Williams said she hopes the audience will "open their minds to endless possibilities and to expect the unexpected."
Claytor said she is pleased with the "breadth of things in this new format."
"If you like live performance, you'll enjoy that. If you like the gallery, you'll enjoy that," she said.
"We're bringing all of the unusual things together."
If you go
What: "Urban Gurlz" exhibit that includes a variety of artistic media by Marylloyd Claytor and Mary Williams, two Pittsburgh artists.
When: Through May 5. Gallery hours are from noon to 4 p.m. Monday through Saturday.
Where: North Hills Art Center, 3432 Babcock Blvd., Ross Township.
Details: Visit www.northhillsartcenter.com , or call 412-634-3622.
Show commenting policy
TribLive commenting policy
You are solely responsible for your comments and by using TribLive.com you agree to our Terms of Service.
We moderate comments. Our goal is to provide substantive commentary for a general readership. By screening submissions, we provide a space where readers can share intelligent and informed commentary that enhances the quality of our news and information.
While most comments will be posted if they are on-topic and not abusive, moderating decisions are subjective. We will make them as carefully and consistently as we can. Because of the volume of reader comments, we cannot review individual moderation decisions with readers.
We value thoughtful comments representing a range of views that make their point quickly and politely. We make an effort to protect discussions from repeated comments either by the same reader or different readers.
We follow the same standards for taste as the daily newspaper. A few things we won't tolerate: personal attacks, obscenity, vulgarity, profanity (including expletives and letters followed by dashes), commercial promotion, impersonations, incoherence, proselytizing and SHOUTING. Don't include URLs to Web sites.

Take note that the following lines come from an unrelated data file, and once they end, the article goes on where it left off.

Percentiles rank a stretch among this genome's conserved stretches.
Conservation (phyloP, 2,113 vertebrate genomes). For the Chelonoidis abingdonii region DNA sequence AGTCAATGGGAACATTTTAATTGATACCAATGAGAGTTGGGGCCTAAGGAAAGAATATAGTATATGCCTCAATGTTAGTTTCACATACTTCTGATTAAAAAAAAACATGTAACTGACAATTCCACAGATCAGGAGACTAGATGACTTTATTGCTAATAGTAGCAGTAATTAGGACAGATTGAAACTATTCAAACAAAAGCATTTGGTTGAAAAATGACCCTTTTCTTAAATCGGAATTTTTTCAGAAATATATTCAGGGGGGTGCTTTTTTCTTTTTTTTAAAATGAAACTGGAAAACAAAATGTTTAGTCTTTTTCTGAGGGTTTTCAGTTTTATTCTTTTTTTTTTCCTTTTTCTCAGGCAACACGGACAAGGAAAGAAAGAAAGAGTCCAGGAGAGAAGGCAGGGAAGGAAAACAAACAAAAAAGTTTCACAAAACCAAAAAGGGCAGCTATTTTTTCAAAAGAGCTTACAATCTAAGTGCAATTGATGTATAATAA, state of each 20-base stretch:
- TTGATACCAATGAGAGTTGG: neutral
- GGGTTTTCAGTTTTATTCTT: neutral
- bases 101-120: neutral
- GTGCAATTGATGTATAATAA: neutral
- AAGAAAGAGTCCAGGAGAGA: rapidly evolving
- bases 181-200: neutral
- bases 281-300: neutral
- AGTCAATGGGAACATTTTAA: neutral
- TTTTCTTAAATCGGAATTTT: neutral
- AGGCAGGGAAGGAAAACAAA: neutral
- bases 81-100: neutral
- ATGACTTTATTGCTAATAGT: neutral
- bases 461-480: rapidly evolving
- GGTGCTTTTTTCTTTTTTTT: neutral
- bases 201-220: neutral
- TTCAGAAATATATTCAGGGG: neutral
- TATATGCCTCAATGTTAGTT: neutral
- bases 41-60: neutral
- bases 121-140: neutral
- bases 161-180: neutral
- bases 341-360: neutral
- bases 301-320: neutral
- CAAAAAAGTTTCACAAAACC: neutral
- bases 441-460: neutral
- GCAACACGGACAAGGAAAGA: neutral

We do not edit comments. They are either approved or deleted. We reserve the right to edit a comment that is quoted or excerpted in an article. In this case, we may fix spelling and punctuation.
We welcome strong opinions and criticism of our work, but we don't want comments to become bogged down with discussions of our policies and we will moderate accordingly.
We appreciate it when readers and people quoted in articles or blog posts point out errors of fact or emphasis and will investigate all assertions. But these suggestions should be sent via e-mail. To avoid distracting other readers, we won't publish comments that suggest a correction. Instead, corrections will be made in a blog post or in an article.
- Shaler officials OK modifications to cell tower off Glenn Scott Drive
- Hampton grad grabs lead in music video
- Shaler take-back event offers chance to safely dispose of prescription drugs
- Charity named for late Hampton boy keeps raising funds to battle cancer
- North Hills Community Outreach seeks volunteers to detail cars for community auto program
- Professional actress offers coaching at Jeter Backyard Theater in Pine
- Temple Ohav Shalom welcomes new rabbi, directors in time for High Holidays
- Residents in Bennington Woods plan focus on safe driving
- Northern Regional Police offering take-back event to safely dispose of prescription drugs
- Molly Maguires celebrate 50 years of making music with Etna, Shaler concerts
- Children promoting nonviolence target of International Day of Peace in North Park